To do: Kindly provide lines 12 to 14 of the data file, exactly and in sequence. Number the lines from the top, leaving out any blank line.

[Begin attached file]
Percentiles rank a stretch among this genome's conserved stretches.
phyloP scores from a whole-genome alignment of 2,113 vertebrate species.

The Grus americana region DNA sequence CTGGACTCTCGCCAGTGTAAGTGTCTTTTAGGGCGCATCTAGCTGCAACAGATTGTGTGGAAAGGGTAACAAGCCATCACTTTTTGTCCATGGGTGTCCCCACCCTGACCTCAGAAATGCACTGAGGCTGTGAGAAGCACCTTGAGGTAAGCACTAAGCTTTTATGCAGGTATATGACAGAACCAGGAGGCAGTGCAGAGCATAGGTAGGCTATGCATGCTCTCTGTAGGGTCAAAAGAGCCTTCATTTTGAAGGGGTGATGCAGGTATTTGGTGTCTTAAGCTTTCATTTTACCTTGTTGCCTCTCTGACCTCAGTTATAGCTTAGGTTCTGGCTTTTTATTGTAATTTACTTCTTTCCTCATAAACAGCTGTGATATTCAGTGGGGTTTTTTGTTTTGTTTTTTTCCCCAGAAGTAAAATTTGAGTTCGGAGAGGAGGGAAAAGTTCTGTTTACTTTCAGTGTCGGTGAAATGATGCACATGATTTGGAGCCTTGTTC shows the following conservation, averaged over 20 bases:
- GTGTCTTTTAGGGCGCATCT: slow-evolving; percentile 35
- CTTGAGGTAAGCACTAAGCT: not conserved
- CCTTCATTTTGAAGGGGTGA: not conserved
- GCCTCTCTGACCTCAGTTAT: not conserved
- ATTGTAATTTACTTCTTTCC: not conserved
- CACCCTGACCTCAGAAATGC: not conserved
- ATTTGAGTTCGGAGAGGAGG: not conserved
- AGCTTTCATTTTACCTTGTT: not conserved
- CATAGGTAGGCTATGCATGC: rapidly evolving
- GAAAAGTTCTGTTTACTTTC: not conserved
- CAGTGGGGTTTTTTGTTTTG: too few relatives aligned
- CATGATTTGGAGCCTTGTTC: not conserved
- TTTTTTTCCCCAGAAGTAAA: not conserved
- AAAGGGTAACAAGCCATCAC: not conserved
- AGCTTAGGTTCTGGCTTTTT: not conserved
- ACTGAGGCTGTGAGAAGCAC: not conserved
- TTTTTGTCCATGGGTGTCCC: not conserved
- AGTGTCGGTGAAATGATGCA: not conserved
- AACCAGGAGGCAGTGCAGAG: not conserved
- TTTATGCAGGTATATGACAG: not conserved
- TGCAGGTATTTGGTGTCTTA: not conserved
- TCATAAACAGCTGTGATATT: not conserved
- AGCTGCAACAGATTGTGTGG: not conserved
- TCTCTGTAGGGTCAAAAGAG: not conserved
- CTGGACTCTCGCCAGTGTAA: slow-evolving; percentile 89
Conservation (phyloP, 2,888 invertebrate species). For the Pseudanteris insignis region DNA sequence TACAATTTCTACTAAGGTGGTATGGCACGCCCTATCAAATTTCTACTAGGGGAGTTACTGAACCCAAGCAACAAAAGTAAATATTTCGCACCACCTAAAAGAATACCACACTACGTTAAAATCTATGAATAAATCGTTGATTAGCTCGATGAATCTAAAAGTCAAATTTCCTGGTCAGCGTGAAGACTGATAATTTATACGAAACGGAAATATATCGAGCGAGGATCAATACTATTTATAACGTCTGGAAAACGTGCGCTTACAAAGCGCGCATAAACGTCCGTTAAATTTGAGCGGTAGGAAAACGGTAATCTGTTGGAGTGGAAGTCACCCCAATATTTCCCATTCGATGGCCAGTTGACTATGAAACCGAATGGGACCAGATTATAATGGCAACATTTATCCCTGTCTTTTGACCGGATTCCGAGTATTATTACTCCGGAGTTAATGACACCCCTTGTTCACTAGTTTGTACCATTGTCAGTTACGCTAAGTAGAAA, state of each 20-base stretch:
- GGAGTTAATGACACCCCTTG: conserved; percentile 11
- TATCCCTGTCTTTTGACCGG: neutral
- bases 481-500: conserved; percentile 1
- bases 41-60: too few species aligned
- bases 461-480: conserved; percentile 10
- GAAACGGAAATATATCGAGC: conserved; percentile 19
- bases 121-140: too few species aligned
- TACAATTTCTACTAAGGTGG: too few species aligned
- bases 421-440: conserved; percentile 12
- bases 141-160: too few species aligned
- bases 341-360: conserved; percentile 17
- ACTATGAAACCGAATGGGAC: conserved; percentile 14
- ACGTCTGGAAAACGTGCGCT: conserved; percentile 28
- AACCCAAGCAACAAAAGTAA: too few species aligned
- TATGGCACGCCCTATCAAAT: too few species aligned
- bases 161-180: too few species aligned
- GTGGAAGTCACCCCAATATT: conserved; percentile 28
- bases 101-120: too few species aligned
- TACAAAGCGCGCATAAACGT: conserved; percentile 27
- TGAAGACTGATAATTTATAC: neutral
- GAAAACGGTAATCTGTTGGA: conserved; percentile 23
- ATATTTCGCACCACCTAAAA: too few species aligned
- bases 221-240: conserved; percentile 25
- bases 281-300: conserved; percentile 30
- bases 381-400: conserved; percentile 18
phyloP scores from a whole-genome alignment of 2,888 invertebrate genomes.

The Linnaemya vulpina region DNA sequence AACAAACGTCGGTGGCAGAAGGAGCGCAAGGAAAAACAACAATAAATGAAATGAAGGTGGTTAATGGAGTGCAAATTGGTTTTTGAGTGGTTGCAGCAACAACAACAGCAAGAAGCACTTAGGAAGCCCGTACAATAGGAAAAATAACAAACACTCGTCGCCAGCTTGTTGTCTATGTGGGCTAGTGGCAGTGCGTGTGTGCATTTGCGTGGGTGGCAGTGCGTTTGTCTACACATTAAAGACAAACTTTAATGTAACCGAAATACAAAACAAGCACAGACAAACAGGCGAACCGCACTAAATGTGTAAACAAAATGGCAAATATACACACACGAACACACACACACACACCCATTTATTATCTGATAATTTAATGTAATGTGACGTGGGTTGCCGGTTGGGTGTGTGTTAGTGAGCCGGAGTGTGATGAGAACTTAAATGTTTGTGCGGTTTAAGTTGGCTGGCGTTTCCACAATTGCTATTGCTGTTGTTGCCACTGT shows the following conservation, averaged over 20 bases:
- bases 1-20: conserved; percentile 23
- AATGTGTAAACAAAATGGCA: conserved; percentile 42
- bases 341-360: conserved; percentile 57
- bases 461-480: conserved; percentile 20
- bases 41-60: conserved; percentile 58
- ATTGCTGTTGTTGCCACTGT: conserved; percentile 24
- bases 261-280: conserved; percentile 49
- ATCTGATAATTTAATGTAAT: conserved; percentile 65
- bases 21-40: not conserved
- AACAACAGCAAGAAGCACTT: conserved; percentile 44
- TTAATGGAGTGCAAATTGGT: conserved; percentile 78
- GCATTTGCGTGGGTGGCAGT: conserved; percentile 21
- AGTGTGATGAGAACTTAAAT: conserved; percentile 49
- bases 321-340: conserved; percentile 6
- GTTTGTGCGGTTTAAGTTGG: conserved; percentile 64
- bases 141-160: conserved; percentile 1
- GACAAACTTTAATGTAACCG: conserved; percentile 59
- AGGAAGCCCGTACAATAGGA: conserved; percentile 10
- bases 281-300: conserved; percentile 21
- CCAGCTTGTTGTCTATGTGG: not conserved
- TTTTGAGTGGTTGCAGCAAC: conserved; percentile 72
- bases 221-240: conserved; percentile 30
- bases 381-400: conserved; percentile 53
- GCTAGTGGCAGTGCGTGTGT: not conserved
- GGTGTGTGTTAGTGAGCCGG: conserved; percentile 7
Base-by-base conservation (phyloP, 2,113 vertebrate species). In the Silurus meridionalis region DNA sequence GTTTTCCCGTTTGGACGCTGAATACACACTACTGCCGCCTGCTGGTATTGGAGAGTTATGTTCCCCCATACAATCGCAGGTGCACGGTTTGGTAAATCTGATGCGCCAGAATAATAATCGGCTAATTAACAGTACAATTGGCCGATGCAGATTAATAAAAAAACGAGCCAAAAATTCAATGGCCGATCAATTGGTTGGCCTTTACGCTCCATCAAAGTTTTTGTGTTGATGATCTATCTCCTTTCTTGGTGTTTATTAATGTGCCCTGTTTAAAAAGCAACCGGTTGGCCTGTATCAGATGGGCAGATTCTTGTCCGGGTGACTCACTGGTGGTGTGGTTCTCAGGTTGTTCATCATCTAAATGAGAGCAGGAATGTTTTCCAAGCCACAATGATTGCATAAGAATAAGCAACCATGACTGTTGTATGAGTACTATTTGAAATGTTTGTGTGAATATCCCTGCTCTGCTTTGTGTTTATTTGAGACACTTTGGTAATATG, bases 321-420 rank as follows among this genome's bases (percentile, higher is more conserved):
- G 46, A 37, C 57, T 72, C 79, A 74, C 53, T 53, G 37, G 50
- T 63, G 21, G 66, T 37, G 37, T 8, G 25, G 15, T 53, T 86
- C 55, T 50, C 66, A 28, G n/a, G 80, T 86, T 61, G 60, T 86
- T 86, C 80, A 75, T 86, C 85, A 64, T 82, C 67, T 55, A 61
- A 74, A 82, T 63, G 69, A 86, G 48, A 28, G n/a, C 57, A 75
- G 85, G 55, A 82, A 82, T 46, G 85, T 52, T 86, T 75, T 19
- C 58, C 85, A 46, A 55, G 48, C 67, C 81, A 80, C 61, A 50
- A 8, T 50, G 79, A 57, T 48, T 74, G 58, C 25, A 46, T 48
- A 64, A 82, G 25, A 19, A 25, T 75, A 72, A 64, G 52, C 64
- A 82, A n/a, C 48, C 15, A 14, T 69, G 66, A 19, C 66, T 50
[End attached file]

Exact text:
- CATAGGTAGGCTATGCATGC: rapidly evolving
- GAAAAGTTCTGTTTACTTTC: not conserved
- CAGTGGGGTTTTTTGTTTTG: too few relatives aligned